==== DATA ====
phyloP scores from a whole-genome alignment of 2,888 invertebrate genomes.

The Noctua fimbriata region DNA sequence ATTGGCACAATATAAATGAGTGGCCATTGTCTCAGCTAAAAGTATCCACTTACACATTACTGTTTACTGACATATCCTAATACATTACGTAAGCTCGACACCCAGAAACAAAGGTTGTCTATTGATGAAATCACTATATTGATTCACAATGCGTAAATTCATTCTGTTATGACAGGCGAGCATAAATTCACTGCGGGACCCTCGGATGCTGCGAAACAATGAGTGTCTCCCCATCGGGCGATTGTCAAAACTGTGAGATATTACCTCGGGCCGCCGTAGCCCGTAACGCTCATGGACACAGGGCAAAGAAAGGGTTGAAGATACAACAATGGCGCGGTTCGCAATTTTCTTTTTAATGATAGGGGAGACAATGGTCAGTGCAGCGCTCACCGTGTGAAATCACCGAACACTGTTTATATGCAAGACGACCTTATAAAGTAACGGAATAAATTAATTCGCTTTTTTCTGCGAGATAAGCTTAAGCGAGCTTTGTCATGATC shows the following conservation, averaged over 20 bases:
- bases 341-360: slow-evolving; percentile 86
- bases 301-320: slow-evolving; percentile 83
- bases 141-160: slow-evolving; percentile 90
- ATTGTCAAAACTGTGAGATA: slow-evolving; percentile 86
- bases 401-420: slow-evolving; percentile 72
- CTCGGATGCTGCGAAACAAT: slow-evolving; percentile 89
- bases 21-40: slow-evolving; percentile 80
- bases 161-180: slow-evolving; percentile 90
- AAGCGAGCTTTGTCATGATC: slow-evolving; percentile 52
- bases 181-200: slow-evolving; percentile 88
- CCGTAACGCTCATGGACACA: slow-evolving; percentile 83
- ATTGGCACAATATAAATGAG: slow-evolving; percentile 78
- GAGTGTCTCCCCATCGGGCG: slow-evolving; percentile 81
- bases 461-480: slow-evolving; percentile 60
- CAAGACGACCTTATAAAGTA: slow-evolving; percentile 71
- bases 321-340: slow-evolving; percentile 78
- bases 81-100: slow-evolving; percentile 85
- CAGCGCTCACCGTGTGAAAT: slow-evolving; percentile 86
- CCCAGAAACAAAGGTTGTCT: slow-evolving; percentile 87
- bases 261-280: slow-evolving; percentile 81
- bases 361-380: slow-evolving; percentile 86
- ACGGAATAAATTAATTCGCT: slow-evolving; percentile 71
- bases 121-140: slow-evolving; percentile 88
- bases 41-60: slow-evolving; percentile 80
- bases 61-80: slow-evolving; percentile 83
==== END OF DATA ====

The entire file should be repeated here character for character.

phyloP scores from a whole-genome alignment of 2,888 invertebrate genomes.

The Noctua fimbriata region DNA sequence ATTGGCACAATATAAATGAGTGGCCATTGTCTCAGCTAAAAGTATCCACTTACACATTACTGTTTACTGACATATCCTAATACATTACGTAAGCTCGACACCCAGAAACAAAGGTTGTCTATTGATGAAATCACTATATTGATTCACAATGCGTAAATTCATTCTGTTATGACAGGCGAGCATAAATTCACTGCGGGACCCTCGGATGCTGCGAAACAATGAGTGTCTCCCCATCGGGCGATTGTCAAAACTGTGAGATATTACCTCGGGCCGCCGTAGCCCGTAACGCTCATGGACACAGGGCAAAGAAAGGGTTGAAGATACAACAATGGCGCGGTTCGCAATTTTCTTTTTAATGATAGGGGAGACAATGGTCAGTGCAGCGCTCACCGTGTGAAATCACCGAACACTGTTTATATGCAAGACGACCTTATAAAGTAACGGAATAAATTAATTCGCTTTTTTCTGCGAGATAAGCTTAAGCGAGCTTTGTCATGATC shows the following conservation, averaged over 20 bases:
- bases 341-360: slow-evolving; percentile 86
- bases 301-320: slow-evolving; percentile 83
- bases 141-160: slow-evolving; percentile 90
- ATTGTCAAAACTGTGAGATA: slow-evolving; percentile 86
- bases 401-420: slow-evolving; percentile 72
- CTCGGATGCTGCGAAACAAT: slow-evolving; percentile 89
- bases 21-40: slow-evolving; percentile 80
- bases 161-180: slow-evolving; percentile 90
- AAGCGAGCTTTGTCATGATC: slow-evolving; percentile 52
- bases 181-200: slow-evolving; percentile 88
- CCGTAACGCTCATGGACACA: slow-evolving; percentile 83
- ATTGGCACAATATAAATGAG: slow-evolving; percentile 78
- GAGTGTCTCCCCATCGGGCG: slow-evolving; percentile 81
- bases 461-480: slow-evolving; percentile 60
- CAAGACGACCTTATAAAGTA: slow-evolving; percentile 71
- bases 321-340: slow-evolving; percentile 78
- bases 81-100: slow-evolving; percentile 85
- CAGCGCTCACCGTGTGAAAT: slow-evolving; percentile 86
- CCCAGAAACAAAGGTTGTCT: slow-evolving; percentile 87
- bases 261-280: slow-evolving; percentile 81
- bases 361-380: slow-evolving; percentile 86
- ACGGAATAAATTAATTCGCT: slow-evolving; percentile 71
- bases 121-140: slow-evolving; percentile 88
- bases 41-60: slow-evolving; percentile 80
- bases 61-80: slow-evolving; percentile 83